Anna: Self and constantly. Every step into self-employment is not easy. It is not only a change in your working life, but a change that affects you as a person. You learn absolutely a lot about yourself during this time and you also need people who support you and help you. My parents were not so enthusiastic about it in the first moment, I think. My daughter makes herself independent, a lot of responsibility, so much work and what happens if that doesn’t work out. I think that many parents think that way at first, and that’s what made me think about everything and question everything. Looking back, I can understand the fears of my parents. In my family, there was also no one in a creative profession who was self-employed that you could have asked. So you have to take the first step yourself. I am absolutely grateful that my parents are my biggest critics but also my biggest fans. My parents and siblings have always supported me and still do. It all started when my first photo studio moved into my children’s room and I had my first customers. All this led to the fact that today I train photographers for workshops and work for well-known companies.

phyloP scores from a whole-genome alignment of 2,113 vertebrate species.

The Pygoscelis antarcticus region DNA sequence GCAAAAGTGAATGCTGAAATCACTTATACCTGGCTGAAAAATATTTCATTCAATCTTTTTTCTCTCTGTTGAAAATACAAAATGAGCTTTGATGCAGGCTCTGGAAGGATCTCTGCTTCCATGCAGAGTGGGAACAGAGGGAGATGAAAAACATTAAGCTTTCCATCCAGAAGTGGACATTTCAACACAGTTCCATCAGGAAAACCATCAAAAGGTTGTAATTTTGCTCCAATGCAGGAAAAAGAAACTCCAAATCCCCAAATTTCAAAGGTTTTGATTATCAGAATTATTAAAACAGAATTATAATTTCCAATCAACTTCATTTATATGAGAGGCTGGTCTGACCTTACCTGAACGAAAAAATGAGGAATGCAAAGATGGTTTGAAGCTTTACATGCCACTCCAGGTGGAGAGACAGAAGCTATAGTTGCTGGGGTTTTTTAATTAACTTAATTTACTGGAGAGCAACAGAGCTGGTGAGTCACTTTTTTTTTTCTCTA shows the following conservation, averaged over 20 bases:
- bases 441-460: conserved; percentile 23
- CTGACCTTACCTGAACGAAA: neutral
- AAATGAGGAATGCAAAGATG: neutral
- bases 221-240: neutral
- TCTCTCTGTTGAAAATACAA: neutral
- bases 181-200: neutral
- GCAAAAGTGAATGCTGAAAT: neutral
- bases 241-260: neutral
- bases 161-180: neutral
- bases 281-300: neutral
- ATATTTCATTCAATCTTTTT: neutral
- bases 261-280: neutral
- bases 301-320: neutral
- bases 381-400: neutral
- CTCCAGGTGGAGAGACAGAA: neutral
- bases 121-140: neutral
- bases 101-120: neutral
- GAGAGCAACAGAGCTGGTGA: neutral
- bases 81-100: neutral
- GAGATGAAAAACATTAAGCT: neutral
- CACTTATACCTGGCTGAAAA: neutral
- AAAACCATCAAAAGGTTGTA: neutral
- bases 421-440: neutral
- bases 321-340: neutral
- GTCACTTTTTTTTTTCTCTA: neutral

Anna in 3 words, sag & her tip for new energy
FIV: How would you describe yourself in 3 words? How would your friends describe you?
Anna: Ambitious, goal-oriented, creative.
FIV: Every job brings stress and almost everyone has a hangover. Do you have a trick for lethargy? How do you motivate yourself on such days?
Anna: For me it’s usually not individual days, but rather a slow process in which I notice that I’m quite tired and my creativity decreases. It’s important for me to turn off my emails, my mobile phone and social media, put my work aside and just go out, go to the beach or read a book. These are things I can do for myself when I realize that I’m having a sag. This is quite normal and comes back to me from time to time. My tip is to find something that you enjoy and that gives you new energy.
Of course, if you have work and can’t just drop everything to recharge your batteries, it helps to reward yourself. Sounds a bit weird at first, but it works very well. When I don’t feel like doing something, I think about things that I would like to do or would like to do. This is how I reward myself when I have done the work. These must be very small things. For me it is mostly chocolate.